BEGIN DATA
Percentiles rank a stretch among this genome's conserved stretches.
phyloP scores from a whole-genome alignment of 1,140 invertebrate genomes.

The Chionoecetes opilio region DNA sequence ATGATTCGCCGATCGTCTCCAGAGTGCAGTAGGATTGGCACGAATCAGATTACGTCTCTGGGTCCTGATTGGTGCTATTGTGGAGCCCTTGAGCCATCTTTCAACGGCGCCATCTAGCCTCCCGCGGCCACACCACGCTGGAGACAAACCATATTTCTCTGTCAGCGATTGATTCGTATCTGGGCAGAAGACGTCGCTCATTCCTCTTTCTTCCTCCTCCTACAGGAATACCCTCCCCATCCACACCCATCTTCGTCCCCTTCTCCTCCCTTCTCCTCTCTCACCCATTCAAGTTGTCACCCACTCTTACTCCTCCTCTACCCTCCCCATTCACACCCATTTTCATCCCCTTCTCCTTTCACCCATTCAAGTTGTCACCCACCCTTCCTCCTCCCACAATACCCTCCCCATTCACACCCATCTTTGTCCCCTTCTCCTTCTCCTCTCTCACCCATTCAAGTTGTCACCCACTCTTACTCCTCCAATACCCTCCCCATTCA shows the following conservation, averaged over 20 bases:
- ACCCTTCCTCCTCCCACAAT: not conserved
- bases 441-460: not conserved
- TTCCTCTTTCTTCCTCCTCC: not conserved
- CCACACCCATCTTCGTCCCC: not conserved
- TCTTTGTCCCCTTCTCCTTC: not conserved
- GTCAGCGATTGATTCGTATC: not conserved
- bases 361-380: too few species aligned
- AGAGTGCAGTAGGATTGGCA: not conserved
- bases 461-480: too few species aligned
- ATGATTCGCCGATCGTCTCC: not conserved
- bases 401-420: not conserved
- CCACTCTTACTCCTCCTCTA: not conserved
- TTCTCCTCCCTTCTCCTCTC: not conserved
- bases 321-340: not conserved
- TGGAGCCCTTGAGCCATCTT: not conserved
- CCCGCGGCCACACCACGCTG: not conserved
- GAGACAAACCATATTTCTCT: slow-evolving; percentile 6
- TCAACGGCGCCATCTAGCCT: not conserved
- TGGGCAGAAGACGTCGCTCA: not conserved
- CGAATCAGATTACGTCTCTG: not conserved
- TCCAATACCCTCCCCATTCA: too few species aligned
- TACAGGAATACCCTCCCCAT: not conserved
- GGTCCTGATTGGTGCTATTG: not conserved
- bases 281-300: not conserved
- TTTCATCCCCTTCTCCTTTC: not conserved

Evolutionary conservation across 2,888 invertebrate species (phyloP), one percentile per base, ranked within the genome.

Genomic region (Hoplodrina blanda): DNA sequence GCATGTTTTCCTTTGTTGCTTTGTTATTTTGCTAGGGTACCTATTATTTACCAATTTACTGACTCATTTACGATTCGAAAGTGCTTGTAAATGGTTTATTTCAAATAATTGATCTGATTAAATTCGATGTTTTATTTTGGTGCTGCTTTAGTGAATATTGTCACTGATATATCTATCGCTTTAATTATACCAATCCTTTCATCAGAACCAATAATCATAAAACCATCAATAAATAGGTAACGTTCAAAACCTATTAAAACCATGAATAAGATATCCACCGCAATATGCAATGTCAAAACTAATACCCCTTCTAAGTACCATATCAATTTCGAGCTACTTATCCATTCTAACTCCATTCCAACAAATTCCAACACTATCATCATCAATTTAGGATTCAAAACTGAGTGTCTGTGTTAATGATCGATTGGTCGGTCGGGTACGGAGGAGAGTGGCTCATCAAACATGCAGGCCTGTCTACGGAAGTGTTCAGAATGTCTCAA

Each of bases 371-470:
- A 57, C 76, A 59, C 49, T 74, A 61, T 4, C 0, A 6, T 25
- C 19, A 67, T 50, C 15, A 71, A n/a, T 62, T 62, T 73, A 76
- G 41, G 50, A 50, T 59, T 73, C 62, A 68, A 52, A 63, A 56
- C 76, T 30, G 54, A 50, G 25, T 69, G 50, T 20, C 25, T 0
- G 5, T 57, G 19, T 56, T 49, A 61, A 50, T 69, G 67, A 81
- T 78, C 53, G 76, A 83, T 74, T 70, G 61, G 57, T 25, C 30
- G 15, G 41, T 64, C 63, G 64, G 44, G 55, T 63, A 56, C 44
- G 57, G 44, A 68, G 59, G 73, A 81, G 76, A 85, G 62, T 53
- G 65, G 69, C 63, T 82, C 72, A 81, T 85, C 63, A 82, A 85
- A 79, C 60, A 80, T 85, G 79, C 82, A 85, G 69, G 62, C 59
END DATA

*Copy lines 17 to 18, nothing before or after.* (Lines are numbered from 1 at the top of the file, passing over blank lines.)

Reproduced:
- bases 321-340: not conserved
- TGGAGCCCTTGAGCCATCTT: not conserved